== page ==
I have approached wavelet transformation from a projection perspective. Specifically, we can show for a certain class of functions (in the continuous setting) that they can be written in terms of a series of scaled and shifted wavelet functions:

$$f(x) = \sum_{j, k = 1}^{\infty} \langle f, \psi_{j, k} \rangle \; \psi_{j, k}(x),$$

where $\psi$ is a wavelet function,

$$\langle g, h \rangle := \int_{-\infty}^{\infty} g(x) \; \bar{h}(x) \; dx$$


$$\psi_{j, k}(x) := 2^{\frac{j}{2}} \psi \left( 2^j x - k \right).$$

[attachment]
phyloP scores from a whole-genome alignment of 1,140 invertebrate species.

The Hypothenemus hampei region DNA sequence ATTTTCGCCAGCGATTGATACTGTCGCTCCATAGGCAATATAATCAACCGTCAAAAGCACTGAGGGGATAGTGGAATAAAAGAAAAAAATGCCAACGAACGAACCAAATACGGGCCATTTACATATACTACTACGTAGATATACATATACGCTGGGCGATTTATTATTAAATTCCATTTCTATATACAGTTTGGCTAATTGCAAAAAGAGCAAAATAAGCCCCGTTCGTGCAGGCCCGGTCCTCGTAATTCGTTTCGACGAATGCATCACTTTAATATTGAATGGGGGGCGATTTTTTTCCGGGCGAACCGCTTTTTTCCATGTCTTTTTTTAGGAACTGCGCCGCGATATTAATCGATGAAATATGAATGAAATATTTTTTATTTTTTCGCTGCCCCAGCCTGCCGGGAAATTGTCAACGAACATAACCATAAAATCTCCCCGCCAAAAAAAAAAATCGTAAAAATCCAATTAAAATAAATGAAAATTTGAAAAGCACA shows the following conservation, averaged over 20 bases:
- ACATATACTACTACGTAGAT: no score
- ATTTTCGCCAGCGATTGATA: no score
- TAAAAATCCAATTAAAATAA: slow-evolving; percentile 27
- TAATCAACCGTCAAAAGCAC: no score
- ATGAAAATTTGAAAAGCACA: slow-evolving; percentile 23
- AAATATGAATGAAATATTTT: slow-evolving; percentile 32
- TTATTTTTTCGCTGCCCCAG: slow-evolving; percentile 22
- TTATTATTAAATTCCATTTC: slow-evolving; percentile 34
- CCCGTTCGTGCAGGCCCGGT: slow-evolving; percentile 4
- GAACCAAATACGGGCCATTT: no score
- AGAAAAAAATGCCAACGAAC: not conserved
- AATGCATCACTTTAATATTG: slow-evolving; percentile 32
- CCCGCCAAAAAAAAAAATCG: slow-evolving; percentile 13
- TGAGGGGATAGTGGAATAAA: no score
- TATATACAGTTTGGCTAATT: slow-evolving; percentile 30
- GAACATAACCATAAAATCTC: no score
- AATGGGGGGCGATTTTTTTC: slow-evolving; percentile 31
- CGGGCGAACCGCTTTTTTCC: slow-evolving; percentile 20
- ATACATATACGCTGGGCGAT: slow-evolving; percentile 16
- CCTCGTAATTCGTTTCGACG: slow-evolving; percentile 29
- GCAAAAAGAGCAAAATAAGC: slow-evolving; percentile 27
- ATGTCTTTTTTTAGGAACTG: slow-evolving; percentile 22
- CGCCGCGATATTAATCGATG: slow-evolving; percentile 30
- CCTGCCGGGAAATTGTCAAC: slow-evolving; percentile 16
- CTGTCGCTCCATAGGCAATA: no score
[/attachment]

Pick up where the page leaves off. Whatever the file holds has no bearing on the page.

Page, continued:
Until here, it makes sense to me. However, when taking this to the discrete case, one often reads about so called $\textit{filter banks}$ in the literature. Specifically, it seems we iteratively convolve a signal with two different functions with subsequent down-sampling. However, in none of the literature I considered it is explained how to obtain these functions for the convolutions for a specific $\psi$ and I also could not find a clear explanation for why this algorithm corresponds to obtaining the coefficients $\langle f, \psi_{j, k} \rangle$ for different $j, k$. I have no prior knowledge about filter banks. Thanks.



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